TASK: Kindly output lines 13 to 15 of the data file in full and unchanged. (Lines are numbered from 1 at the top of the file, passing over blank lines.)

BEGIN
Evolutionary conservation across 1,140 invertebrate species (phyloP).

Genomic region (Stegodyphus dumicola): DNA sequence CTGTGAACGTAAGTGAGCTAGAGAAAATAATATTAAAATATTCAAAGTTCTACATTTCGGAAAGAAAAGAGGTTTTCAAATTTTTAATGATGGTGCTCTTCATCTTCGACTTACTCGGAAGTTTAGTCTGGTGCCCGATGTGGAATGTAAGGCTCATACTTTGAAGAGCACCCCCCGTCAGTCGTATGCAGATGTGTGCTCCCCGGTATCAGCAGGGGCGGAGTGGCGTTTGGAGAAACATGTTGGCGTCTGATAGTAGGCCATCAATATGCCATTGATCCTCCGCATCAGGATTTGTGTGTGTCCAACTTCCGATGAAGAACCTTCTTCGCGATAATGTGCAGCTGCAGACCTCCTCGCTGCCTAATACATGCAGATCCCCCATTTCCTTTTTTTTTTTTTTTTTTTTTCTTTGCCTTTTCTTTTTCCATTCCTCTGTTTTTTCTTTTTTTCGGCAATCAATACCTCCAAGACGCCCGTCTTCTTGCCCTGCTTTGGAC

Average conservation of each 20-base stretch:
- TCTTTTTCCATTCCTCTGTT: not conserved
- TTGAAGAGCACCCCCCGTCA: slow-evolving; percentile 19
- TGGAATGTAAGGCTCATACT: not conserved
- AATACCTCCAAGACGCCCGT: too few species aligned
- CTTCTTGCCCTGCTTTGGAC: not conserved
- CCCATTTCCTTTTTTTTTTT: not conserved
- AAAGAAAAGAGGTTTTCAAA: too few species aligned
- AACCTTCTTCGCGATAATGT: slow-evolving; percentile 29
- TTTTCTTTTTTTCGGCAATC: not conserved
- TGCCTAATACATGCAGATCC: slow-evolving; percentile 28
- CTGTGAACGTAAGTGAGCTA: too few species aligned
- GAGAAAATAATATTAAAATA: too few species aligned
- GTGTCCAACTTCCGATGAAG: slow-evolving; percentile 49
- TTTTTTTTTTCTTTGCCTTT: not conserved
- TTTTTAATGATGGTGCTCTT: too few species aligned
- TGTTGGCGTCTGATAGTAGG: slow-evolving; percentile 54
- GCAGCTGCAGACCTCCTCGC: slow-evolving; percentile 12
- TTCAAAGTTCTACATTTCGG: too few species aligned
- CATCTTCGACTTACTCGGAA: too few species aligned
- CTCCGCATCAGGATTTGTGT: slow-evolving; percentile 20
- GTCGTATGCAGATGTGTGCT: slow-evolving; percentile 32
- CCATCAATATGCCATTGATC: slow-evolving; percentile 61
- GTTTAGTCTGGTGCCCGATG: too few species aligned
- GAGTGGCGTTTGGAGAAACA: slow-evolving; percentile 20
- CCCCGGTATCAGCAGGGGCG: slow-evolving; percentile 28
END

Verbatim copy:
- TGCCTAATACATGCAGATCC: slow-evolving; percentile 28
- CTGTGAACGTAAGTGAGCTA: too few species aligned
- GAGAAAATAATATTAAAATA: too few species aligned